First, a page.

Evaluating America: Reflections on Perspective in the International Community

Written by Joey Ching 程鳳 Tuesday, 16 October 2018 09:41
       Long before I was selected for a Fulbright Scholarship to Taiwan, I spent most of my life on a different island across the Pacific Ocean. I was born and raised in Hawaii, a multicultural community known for its diversity. Despite my Chinese and Japanese heritage, I never considered myself “Asian-American.” I was just American.        In communities like Hawaii, American people embrace and celebrate each other’s cultures. We demonstrate our commitment to American values, such as freedom and equality. We believe in the “American Dream,” the idea that anyone who is willing to work hard…

Just the Beginning: Reflections on my First Year of Grad School in Taiwan

Written by Caroline Fried 費凱琳 Tuesday, 09 October 2018 15:01
  Familiar city, new lens      I landed at Taoyuan International Airport in late August 2017. Fresh out of university, I had arrived in Taipei to pursue a master’s degree at National Chengchi University (NCCU), funded by the Fulbright grant. I had done my alma mater proud by completing two undergraduate theses, being chosen for the Fulbright award, and graduating summa cum laude just that past May. I fully expected to come to Taiwan, complete my master’s degree, and then go to Washington to find work in the foreign affairs field.        But for the first few…
  Introduction      Since the 1980s, North Korea’s nuclear program has been a persistent source of international concern.[1] These concerns gained renewed importance during the 2017-2018 North Korea nuclear crisis. Through missile tests, provocative threats, and acts of aggression, it appeared that North Korea’s antagonizing behavior had spiraled out of control. Previous bilateral and multilateral negotiation efforts had failed to achieve any lasting success. In the meantime, North Korea’s nuclear program only continued to grow stronger. North Korea’s most recent nuclear test on September 3, 2017, was the most powerful to date. Estimates claim the device yielded 120 kilotons,…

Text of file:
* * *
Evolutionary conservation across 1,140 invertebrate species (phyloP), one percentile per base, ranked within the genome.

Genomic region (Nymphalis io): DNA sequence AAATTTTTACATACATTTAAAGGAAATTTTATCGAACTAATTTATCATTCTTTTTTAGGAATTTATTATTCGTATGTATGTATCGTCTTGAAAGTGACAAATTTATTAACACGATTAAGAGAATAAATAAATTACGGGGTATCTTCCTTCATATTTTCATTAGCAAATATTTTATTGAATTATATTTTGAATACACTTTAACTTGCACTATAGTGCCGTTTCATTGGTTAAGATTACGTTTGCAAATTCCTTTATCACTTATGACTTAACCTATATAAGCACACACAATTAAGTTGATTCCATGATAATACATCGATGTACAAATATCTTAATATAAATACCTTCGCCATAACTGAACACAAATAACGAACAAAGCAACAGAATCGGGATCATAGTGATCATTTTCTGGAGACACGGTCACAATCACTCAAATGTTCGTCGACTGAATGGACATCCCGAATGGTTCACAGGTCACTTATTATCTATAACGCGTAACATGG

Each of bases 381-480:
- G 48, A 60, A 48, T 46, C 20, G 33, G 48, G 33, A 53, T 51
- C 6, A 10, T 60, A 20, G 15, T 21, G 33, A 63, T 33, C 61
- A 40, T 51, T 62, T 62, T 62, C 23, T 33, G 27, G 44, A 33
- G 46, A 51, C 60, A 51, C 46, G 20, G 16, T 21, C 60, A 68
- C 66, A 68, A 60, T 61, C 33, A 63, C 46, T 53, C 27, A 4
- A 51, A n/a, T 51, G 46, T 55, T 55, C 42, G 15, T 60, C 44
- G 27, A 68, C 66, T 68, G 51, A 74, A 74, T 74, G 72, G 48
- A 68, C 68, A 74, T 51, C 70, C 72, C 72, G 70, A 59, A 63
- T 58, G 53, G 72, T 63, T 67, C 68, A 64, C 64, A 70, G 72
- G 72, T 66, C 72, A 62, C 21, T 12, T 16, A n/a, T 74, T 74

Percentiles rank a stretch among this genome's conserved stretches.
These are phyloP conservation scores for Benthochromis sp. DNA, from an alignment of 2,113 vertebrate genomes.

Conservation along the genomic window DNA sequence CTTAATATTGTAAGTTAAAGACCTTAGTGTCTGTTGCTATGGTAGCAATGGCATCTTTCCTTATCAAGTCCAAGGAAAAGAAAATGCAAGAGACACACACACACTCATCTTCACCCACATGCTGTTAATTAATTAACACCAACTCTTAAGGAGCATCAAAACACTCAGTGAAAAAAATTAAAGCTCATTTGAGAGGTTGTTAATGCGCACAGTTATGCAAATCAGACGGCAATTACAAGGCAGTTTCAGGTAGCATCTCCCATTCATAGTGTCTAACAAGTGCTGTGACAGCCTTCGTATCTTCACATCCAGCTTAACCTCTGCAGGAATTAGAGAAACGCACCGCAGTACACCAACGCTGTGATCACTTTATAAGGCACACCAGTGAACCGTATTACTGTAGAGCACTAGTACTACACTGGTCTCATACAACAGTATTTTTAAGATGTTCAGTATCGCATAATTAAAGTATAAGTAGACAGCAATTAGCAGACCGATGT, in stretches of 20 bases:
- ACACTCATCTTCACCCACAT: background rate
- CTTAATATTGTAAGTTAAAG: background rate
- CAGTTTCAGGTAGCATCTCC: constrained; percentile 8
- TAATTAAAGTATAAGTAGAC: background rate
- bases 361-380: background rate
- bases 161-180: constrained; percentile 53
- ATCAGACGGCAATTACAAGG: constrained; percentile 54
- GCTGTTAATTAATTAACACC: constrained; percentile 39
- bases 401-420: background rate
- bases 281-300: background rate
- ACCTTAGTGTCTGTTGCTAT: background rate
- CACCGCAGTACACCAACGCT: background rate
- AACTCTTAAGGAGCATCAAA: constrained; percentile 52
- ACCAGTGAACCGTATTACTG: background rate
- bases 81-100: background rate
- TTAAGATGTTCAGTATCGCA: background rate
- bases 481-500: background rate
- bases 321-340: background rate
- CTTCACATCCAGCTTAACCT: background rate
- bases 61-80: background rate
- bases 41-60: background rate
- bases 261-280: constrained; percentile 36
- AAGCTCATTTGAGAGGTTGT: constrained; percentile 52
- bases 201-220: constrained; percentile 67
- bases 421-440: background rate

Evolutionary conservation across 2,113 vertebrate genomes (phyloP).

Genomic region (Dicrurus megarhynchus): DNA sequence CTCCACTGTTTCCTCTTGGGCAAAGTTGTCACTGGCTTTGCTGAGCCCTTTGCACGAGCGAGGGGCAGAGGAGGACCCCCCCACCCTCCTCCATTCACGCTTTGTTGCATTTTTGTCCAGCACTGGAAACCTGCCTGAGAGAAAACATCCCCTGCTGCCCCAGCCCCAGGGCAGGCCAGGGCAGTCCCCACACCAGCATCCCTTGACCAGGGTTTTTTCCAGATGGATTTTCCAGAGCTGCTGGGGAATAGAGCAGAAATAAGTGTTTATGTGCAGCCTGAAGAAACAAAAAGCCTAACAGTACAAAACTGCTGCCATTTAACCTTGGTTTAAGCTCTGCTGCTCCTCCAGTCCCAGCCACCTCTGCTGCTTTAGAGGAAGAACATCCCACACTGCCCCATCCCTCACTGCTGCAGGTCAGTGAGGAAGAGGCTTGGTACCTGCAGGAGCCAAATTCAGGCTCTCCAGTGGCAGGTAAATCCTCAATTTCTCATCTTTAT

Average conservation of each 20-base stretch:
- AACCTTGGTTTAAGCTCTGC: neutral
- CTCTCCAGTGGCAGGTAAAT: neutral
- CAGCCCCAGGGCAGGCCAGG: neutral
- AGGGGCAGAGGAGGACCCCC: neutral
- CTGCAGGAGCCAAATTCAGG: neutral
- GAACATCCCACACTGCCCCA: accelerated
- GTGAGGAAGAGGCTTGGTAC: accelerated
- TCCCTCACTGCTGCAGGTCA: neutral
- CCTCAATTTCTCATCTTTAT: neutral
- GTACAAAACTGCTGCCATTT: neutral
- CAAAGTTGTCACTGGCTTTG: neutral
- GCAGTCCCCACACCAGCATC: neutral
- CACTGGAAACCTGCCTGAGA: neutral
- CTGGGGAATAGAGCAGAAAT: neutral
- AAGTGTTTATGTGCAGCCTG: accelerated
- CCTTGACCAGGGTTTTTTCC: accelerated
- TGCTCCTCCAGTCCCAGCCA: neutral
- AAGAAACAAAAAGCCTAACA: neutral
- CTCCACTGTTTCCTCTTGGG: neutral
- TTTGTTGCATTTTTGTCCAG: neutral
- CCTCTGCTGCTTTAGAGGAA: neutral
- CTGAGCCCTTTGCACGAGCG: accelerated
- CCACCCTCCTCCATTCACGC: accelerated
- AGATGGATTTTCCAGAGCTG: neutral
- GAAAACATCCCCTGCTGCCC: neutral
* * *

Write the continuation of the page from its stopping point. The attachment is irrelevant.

September 4, 2017. Taipei.        12 hours over the Pacific, and I felt invincible. “This is it,” I told myself, pushing three pieces of black luggage (one small, one medium, and one super large) over cracked concrete slabs to Greenworld Hostel, the first of 15 different locations I would come in time to call home. “This—this is what I’ve been waiting for.” Months of preparation led me right here—this tiny spot outside a 7-Eleven—to begin a nine-month adventure as a Fulbright researcher and National Geographic Digital Storytelling Fellow.        A tan camera bag and…
           Every morning when I woke up in my apartment on the campus of National Tsinghua University in Hsinchu, I was greeted by the sound of singing birds. I lived in a faculty residence inside the lush NTHU campus with its rivers, lakes and rolling hills, sheltered from Hsinchu’s urban bustle and noise. I got around the campus and nearby shops in Hsinchu on a bicycle that a faculty colleague lent to me. Temporarily disencumbered of my family, my house in Seattle and my obligations as a University of Washington faculty member, I felt like an…

Bringing a Piece of Kentucky to the Taiwanese Classroom

Written by Alexandra Hezik 賀琳 Wednesday, 22 August 2018 11:10